Four in five MPs believe that public attitudes towards politicians have been changed for the worse by social media.
By Sam Webber, external relations manager, Vuelio.
Research commissioned by Vuelio has found that MPs believe social media has a negative impact on politics, with four in five (81%) of the 137 MPs surveyed believing public attitudes towards politicians have been changed for the worse as a result of social media.
The research is released at a time of heightened speculation regarding an early general election. It is important to recognise the central role that social media is likely to play in any subsequent campaign, as a crucial communication tool for all of the main parties.
According to MPs, there are specific ways in which social media has damaged public engagement. Over three quarters (79%) believe social media has made it difficult for the public to source information from trustworthy sources and 78% believe it leads to people being overloaded with information.
This impacts policy making, with two in five (42%) MPs believing social media has changed the policy making process for the worse, and a third (36%) believe it has changed public understanding of policy for the worse.
While MPs believe, on balance, that social media has had negative impact on politics, they do recognise some positives. Almost half (47%) of MPs say it has improved the transparency of politics and around two in five (44%) say it has improved engagement between politicians and the public.
This is reflected in a changing attitude to traditional media, with a majority of MPs believing that social media is around twice as important as securing editorial coverage in communicating with constituents (64% vs. 35%). Social media is considered only marginally less important as having face to face meetings with constituents (64% vs 70%).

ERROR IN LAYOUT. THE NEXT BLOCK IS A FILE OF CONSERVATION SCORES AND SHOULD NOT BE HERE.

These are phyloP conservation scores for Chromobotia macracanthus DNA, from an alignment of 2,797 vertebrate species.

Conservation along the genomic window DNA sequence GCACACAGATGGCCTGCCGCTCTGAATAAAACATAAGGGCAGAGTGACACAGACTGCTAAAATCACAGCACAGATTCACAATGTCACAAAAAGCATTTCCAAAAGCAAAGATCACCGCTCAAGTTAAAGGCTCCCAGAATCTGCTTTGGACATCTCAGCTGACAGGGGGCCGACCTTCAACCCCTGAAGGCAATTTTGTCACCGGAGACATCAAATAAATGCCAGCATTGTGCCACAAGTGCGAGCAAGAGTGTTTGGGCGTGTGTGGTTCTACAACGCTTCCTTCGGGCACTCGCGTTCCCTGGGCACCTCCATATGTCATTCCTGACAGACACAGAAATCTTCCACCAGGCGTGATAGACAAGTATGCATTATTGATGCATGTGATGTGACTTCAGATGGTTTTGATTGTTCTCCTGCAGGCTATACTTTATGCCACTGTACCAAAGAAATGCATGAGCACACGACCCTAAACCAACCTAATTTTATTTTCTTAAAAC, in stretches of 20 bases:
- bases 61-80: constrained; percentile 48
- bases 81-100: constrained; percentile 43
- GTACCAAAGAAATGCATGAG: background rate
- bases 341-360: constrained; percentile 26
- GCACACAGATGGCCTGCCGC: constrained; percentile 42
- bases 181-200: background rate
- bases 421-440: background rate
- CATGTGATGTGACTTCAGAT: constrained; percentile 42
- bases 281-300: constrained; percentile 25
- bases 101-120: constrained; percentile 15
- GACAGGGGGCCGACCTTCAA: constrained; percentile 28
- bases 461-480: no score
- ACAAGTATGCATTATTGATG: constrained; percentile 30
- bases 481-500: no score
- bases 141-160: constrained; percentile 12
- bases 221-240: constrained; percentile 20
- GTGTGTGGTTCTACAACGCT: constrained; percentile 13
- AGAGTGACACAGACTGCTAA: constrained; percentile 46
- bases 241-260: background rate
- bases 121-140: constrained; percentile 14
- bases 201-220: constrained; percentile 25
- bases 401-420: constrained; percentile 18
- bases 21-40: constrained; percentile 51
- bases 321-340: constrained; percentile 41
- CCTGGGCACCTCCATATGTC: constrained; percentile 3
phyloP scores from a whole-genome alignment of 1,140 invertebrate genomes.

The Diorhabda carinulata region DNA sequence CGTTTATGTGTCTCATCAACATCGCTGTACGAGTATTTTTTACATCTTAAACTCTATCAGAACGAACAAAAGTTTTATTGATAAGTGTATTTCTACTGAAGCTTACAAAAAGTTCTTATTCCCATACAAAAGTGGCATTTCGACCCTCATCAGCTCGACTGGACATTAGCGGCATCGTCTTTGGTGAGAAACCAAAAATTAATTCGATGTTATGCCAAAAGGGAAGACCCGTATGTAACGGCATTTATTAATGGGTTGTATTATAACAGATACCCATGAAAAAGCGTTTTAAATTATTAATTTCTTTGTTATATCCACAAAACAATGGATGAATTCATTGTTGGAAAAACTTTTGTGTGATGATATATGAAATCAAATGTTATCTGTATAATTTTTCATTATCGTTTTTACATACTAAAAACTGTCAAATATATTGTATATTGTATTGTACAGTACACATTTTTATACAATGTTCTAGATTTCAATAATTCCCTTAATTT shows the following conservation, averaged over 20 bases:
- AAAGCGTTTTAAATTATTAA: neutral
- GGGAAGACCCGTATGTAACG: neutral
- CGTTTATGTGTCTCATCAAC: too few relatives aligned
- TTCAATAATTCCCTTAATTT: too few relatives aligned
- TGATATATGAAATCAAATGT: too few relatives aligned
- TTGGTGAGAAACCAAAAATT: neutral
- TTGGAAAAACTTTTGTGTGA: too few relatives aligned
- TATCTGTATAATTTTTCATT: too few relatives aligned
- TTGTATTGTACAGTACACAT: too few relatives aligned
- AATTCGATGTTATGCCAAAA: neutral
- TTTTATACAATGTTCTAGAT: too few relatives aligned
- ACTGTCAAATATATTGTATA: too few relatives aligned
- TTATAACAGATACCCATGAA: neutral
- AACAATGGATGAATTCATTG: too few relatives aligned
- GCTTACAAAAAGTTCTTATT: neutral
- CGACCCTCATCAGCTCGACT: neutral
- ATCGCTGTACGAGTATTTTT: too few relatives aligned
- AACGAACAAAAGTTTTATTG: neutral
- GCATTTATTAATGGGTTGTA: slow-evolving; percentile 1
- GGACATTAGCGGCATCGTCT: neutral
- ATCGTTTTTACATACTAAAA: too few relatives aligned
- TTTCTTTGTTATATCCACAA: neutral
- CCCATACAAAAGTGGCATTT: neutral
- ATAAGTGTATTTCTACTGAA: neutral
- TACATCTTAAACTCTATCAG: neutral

Commenting on the research, Joanna Arnold, CEO of Vuelio said: “Social media has ushered in a new era of political immediacy that is reshaping how politicians engage with the public. The depth of concern that MPs have is a timely reminder of the risks of social media as well as the potential it has to transform political engagement.”
Rachael Clamp, chair of the CIPR’s Public Affairs group commented: “Social media has broken down barriers and removed some of the mystery surrounding the nature of our ‘them’ and ‘us’ politics. But the role of an MP has also become ambiguous. What some MPs say has driven engagement with constituents hasn’t resulted in better debate and is eroding traditional media channels. MPs are also making a distinction between how they engage with the public and how they engage with lobbyists, which is part of ethical lobbying practice.”
* This research was commissioned by Vuelio to understand the changing relationship between MPs, the press, editorial and social media. ComRes surveyed 137 MPs (51 Conservative, 67 Labour, nine SNP and 10 others) using a combination of paper and online surveys. The survey was conducted between 11 June and 12 August 2019. Data have been weighted by party and region to be representative of the House of Commons.